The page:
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How can men reduce the risk of getting a sexually transmitted disease (STD)?

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Men can take the following measures to avoid STDs:

  • Know your partner's STD and health history
  • Talk to your health care provider about your risk, and get tested for STDs
  • Practice safe sex (such using latex condoms correctly and consistently)
  • Get vaccinated against hepatitis A virus, hepatitis B virus, and human papilloma virus

According to the U.S. Department of Health and Human Services, the male latex condom is the best method for protecting against STDs, including HIV/AIDS.1 Polyurethane condoms are an effective alternative if either partner has a latex allergy. Natural/lambskin condoms do not prevent the spread of STDs because of the presence of tiny pores (holes) that may allow viruses such as HIV, hepatitis B, and herpes to spread.

It is important to know that male condoms cannot completely protect you and your partner from contracting an STD. For example, the most common STD is the human papilloma (pronounced pap-uh-LOH-muh) virus, or HPV. No method of contraception can fully prevent the transmission of HPV, because it can infect areas not covered by a condom. However, using a condom with every sex act can lower the risk of transmission.2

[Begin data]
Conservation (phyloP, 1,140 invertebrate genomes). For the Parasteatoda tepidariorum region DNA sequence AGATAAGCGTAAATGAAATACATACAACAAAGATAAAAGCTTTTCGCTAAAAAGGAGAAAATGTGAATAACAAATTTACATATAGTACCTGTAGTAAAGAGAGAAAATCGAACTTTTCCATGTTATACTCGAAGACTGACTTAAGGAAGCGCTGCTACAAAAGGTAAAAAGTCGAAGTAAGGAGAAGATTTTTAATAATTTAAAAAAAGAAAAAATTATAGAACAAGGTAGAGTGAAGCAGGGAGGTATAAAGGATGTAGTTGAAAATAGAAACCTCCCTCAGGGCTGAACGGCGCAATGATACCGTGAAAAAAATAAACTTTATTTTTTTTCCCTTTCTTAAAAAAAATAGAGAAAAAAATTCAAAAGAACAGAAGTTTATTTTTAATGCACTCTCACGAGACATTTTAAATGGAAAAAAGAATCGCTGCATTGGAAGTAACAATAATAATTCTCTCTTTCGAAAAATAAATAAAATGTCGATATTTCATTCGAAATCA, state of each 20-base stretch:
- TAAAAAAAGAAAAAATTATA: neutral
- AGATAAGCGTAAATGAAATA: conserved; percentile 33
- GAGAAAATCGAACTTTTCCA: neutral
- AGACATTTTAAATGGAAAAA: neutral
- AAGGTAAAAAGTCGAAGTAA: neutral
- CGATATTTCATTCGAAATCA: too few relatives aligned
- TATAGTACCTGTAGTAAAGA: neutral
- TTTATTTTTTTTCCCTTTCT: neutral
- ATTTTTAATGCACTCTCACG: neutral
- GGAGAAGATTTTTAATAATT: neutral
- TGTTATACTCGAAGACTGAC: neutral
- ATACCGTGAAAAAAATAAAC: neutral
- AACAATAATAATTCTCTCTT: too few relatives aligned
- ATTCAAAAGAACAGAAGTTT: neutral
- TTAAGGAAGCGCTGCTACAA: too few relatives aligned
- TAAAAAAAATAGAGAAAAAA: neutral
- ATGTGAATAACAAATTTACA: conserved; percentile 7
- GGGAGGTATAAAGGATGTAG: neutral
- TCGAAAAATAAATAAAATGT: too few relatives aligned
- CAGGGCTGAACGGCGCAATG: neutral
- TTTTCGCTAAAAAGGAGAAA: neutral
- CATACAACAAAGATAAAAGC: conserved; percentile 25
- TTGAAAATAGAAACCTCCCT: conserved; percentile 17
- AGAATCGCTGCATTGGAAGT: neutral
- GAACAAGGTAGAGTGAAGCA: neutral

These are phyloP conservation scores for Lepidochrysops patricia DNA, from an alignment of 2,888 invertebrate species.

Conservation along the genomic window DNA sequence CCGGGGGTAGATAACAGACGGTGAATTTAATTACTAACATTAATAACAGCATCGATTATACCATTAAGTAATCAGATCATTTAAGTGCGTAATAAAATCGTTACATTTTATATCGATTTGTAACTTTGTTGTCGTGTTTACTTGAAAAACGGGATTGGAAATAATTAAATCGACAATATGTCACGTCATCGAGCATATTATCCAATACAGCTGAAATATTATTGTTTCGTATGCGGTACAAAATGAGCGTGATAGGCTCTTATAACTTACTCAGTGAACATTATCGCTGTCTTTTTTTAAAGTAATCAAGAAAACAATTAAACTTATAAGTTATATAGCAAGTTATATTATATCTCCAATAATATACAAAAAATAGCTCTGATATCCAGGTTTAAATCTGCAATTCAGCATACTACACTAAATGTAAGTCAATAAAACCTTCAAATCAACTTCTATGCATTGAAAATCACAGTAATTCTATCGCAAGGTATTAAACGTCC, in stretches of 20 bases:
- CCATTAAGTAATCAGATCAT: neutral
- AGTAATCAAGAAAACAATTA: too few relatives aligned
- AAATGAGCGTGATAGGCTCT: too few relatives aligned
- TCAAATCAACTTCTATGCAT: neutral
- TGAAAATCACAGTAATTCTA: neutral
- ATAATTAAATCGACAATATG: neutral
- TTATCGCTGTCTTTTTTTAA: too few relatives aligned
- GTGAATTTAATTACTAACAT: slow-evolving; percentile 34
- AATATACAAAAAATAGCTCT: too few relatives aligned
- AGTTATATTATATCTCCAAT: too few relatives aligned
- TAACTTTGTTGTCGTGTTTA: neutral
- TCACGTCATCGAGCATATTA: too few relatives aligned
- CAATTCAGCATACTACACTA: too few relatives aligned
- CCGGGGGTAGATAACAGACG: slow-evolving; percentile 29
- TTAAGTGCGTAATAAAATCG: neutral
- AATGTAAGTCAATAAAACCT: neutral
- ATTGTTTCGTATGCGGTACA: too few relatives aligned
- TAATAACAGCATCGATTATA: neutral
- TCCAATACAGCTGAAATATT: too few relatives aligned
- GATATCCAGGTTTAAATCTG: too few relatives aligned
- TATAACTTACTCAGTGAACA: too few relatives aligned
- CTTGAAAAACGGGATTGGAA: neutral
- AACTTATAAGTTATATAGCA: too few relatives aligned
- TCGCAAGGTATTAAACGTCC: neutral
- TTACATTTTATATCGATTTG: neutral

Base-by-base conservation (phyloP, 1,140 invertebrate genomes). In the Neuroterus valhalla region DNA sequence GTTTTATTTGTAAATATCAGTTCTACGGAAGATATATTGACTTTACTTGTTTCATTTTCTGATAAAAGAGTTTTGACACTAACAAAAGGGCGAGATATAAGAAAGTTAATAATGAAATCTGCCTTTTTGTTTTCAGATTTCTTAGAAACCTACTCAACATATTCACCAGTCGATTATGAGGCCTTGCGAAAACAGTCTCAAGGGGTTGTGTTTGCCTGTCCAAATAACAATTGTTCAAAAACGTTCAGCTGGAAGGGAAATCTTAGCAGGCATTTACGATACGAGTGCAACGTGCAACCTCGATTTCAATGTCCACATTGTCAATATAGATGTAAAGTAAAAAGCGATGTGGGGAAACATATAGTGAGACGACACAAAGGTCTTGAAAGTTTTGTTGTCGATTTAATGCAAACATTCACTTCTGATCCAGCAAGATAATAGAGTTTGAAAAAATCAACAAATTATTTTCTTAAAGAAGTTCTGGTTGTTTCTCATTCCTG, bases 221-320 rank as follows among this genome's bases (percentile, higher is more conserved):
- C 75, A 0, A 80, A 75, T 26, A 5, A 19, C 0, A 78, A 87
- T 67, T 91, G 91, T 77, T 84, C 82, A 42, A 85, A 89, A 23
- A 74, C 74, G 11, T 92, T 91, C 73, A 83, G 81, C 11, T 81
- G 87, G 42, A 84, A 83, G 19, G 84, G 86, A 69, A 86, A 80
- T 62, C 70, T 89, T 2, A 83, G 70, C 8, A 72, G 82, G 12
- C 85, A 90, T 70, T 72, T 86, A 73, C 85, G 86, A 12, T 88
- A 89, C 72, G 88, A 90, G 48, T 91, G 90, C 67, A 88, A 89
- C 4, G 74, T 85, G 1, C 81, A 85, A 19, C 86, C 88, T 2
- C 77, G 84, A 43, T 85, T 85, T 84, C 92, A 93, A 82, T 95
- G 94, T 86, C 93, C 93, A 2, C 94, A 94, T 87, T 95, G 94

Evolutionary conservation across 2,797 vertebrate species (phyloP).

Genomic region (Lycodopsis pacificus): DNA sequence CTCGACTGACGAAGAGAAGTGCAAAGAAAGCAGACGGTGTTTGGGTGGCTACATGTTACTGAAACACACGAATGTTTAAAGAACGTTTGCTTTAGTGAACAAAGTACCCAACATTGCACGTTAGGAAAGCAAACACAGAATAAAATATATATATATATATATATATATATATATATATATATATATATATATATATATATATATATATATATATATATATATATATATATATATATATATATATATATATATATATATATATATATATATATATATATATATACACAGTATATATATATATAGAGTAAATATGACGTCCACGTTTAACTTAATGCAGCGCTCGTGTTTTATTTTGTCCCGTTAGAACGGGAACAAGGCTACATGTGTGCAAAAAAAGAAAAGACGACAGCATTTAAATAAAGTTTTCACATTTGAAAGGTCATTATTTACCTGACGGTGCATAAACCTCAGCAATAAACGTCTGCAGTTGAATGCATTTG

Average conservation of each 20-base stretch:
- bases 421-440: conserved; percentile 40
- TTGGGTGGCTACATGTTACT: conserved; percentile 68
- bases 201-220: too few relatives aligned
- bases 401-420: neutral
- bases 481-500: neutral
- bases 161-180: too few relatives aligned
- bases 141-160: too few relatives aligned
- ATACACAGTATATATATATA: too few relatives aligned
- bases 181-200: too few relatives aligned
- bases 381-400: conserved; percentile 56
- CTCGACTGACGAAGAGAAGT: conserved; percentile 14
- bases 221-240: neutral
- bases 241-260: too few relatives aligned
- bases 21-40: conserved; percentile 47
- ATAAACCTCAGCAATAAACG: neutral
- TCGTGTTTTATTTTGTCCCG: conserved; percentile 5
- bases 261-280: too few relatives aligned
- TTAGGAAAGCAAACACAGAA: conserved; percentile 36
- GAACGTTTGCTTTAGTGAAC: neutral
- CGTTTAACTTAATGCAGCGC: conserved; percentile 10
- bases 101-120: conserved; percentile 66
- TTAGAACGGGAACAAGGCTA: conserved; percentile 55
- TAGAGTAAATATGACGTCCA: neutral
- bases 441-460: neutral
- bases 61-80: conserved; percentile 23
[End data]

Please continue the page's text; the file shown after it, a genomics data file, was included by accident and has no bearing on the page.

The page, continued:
It is important to discuss the risk factors for STDs with your health care provider and ask about getting tested. It is possible to have an STD and not know it, because many STDs do not cause symptoms.

See your health care provider for treatment as soon as possible after receiving a diagnosis of an STD. Notify all recent sex partners and advise them to see their health care providers and be treated. All sexual partners should be treated at the same time, to prevent re-infection. All partners should avoid sex until treatment is complete and your health care provider advises that it is safe to resume.

Many STDs have significant health consequences. Infections from STDs can cause infertility in both men and women. Some STDs can increase the risk of some forms of cancer. STDs can be passed on to the fetus during pregnancy or delivery. A person with an STD other than HIV is two to five times more likely to contract the HIV virus than a person without an STD. If a person is already HIV positive, having another STD increases the chances that they will pass the HIV virus on to their sexual partner.


  1. Department of Health and Human Services, Office on Women's Health. (2011). Birth control methods fact sheet. Retrieved June 4, 2012, from http://www.womenshealth.gov/publications/our-publications/fact-sheet/birth-control-methods.html [top]
  2. Centers for Disease Control and Prevention. (2011). Condoms and STDs: Fact sheet for public health personnel. Retrieved June 8, 2012, from http://www.cdc.gov/condomeffectiveness/latex.html [top]

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Last Updated Date: 11/30/2012
Last Reviewed Date: 11/30/2012
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